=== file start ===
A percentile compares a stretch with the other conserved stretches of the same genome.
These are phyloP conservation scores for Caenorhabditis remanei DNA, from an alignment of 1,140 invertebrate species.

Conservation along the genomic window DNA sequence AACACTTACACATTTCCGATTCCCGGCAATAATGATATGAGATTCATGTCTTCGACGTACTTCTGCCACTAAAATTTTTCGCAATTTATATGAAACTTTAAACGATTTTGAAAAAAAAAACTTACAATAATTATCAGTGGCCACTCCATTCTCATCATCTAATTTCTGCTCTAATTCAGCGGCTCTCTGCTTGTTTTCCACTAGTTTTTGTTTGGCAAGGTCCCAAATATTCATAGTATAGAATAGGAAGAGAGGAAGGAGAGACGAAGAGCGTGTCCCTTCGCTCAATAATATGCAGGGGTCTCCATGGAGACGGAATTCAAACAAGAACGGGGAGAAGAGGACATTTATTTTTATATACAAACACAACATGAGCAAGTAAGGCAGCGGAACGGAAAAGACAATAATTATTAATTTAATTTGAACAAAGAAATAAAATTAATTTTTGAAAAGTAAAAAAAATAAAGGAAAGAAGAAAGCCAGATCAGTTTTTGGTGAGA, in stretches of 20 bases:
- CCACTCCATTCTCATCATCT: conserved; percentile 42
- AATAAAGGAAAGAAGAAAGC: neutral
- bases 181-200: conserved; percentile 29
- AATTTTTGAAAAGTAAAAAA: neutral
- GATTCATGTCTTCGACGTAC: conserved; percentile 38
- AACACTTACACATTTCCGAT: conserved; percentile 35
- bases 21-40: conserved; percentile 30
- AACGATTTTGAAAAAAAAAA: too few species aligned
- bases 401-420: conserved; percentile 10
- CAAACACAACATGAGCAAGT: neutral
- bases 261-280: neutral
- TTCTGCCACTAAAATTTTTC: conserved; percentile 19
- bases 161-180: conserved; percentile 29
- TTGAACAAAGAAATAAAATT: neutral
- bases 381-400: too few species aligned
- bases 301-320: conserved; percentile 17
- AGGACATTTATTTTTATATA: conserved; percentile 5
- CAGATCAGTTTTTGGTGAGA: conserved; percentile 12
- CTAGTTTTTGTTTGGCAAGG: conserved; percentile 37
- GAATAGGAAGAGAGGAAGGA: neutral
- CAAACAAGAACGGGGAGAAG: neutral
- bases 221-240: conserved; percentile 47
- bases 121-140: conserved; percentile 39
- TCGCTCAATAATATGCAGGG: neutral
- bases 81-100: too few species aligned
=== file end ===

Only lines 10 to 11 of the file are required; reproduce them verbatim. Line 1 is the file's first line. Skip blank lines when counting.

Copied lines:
- bases 21-40: conserved; percentile 30
- AACGATTTTGAAAAAAAAAA: too few species aligned